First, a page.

In the wake of reality titans like Jersey Shore and on the cusp of a renaissance in television comes a reality show slated to amalgamate acting talent and the real-life struggles faced by performers. Fashioned as a hybrid between The Real World and Glee, The Class chronicles a group of Chicago-based actors as they pursue their dreams of big-screen fame, a journey that promises to entail more than they knew they were in for.
“LA is a completely different world [from Chicago],” said show creator, executive producer, acting coach and director Nick Celozzi, who has written and produced over 20 films licensed to industry giants like Warner Brothers and MCA Universal. “Chicago actors believe in what can be with hard work. That’s what I love about Chicago. Unfortunately, that’s now how it works out west.” Celozzi’s assessment comes from first-hand experience, both as an actor and a Chicagoland native. Chicago actors, often the products of theatrical productions, aren’t always aware how to command the camera’s attention, often relying upon techniques successful on the stage yet not transferable to the big screen. Though talented, they often aren’t prepared for the harsh criticism or cutthroat nature of the west’s colossal film industry. “Take things personally? You better not go,” Celozzi says of LA, a place where the verdicts of casting calls often boil down to ‘No’ and ‘Not this type’.
“The reason is there’s a million pro actors that are really good.” However, Celozzi’s wisdom tangents on constructive rather than denying. The Class offers the actors lessons in catching the eyes of the major studios while showing viewers the difficulty in rising to fame. Throughout an episode, the audience tags along for the multifarious assortment of auditions, acting classes, day and night jobs, and intimate moments behind the chaotic blend of victories and failures that go into the ascent to big screen success. Through this scope, the idea of acting as a career choice takes a role far more arduous than is often presumed.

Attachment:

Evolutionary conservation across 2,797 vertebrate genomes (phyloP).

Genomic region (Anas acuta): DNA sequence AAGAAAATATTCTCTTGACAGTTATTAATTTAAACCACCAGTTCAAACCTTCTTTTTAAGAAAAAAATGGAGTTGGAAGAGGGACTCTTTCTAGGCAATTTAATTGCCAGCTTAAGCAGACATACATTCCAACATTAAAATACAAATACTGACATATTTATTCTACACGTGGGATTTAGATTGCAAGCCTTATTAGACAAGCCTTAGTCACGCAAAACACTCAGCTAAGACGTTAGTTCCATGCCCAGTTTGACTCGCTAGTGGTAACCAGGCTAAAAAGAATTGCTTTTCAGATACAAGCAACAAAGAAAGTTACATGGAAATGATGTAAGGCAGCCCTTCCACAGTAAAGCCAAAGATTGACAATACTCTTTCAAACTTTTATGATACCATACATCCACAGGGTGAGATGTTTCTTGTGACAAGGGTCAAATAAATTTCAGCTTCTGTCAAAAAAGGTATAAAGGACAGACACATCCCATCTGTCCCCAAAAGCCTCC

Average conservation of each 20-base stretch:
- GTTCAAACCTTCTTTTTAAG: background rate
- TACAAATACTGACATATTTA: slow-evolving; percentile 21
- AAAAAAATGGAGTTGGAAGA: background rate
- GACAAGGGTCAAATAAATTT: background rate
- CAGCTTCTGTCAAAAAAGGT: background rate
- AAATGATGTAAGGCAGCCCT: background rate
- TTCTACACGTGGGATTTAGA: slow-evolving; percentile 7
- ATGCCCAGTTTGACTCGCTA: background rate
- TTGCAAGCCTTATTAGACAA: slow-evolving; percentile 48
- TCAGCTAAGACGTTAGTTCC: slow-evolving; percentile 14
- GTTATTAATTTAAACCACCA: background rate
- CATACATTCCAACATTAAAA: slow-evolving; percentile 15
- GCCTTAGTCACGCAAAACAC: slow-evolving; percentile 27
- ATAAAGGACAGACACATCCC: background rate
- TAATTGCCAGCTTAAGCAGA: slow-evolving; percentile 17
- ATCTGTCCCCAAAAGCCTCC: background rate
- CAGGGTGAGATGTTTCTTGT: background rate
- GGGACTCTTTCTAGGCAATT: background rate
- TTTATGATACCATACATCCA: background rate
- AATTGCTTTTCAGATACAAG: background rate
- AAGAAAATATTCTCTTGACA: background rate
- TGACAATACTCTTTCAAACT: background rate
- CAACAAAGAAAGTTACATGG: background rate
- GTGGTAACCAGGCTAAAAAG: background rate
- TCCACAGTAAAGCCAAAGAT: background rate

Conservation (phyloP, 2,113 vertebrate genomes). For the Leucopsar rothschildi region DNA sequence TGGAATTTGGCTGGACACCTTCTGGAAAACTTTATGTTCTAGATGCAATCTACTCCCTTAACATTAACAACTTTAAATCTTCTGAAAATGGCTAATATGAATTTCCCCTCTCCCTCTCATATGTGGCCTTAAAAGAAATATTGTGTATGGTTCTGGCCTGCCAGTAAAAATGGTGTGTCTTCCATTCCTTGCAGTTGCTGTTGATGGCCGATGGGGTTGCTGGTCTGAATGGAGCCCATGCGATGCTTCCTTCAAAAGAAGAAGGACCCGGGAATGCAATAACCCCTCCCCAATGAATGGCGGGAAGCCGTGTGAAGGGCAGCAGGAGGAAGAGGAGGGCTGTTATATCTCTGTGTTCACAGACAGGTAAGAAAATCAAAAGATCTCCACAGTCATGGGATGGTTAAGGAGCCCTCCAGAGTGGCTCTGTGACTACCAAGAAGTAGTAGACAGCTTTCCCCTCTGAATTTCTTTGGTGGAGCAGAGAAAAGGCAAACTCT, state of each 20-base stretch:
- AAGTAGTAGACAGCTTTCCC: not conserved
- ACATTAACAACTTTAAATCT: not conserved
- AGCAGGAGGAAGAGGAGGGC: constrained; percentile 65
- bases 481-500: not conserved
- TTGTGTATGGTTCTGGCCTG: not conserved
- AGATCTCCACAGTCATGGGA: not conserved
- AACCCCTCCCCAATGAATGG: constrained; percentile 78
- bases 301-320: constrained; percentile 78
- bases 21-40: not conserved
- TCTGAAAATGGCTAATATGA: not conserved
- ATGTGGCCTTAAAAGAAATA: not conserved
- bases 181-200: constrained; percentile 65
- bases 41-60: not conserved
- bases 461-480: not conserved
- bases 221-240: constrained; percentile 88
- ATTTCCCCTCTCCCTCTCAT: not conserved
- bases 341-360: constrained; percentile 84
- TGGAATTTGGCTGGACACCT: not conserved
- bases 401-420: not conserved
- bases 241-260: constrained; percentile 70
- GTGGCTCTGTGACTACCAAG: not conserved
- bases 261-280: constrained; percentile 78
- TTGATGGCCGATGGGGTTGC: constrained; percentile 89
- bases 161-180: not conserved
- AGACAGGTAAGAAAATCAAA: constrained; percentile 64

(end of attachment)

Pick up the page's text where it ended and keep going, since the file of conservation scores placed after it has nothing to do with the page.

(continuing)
“Everyone thinks they could be an actor,” said Carin Silkaitis, one of the show’s several acting coaches. A veteran thespian and acting teacher at North Central College, Silkaitis initially struggled to get away from the notion of being on a reality show. However, her interest peaked upon hearing that the show aimed to show the world what its really like to be an actor. To those who think the task is easy, she warns, “if they could see how it is, people would be like, ‘What the shit?’ In the spirit of The Real World, The Class’ cameras go beyond the days’ interactions and activities, speckling the broadcast with glimpses of the personal conflicts that cultivate well-crafted character development. To do so requires personal interviews with the actors about what makes them tick, efforts often starting as uncomfortable but proceeding as relieving.
By doing so, The Class chronicles the tribulations and triumphs that have allured every cast member to the big time, allowing viewers to see that traveling this road, like any other, requires great challenges and sacrifice. “[The Class] tells the truth about what actors really go through,” said consulting producer Grant Stokes. Also an actor, he described the common case of his fellow industry men having to get the roles and attain experience, epitomizing the struggle as, “just what [the actors] do to stay in the business.” And the time for such a show couldn’t be more ripe.
In the midst of the television renaissance, the world has seen the industry’s most talented writers and directors often abandoning the magnetism of major motion picture studio productions for the chance to exhibit the breadths of their artistic abilities on the small screen. With this season slating the end for juggernauts like The Office and 30 Rock, a void has opened for a show that sparks conversation while keeping the audience religious in viewership. Behind the classics of this time as well as past (take, for instance, Seinfeld, and the seemingly immortal The Simpsons) are casts of writers and actors that give their best to create productions worth remembering. The Class begs the question: is it time we heard their stories?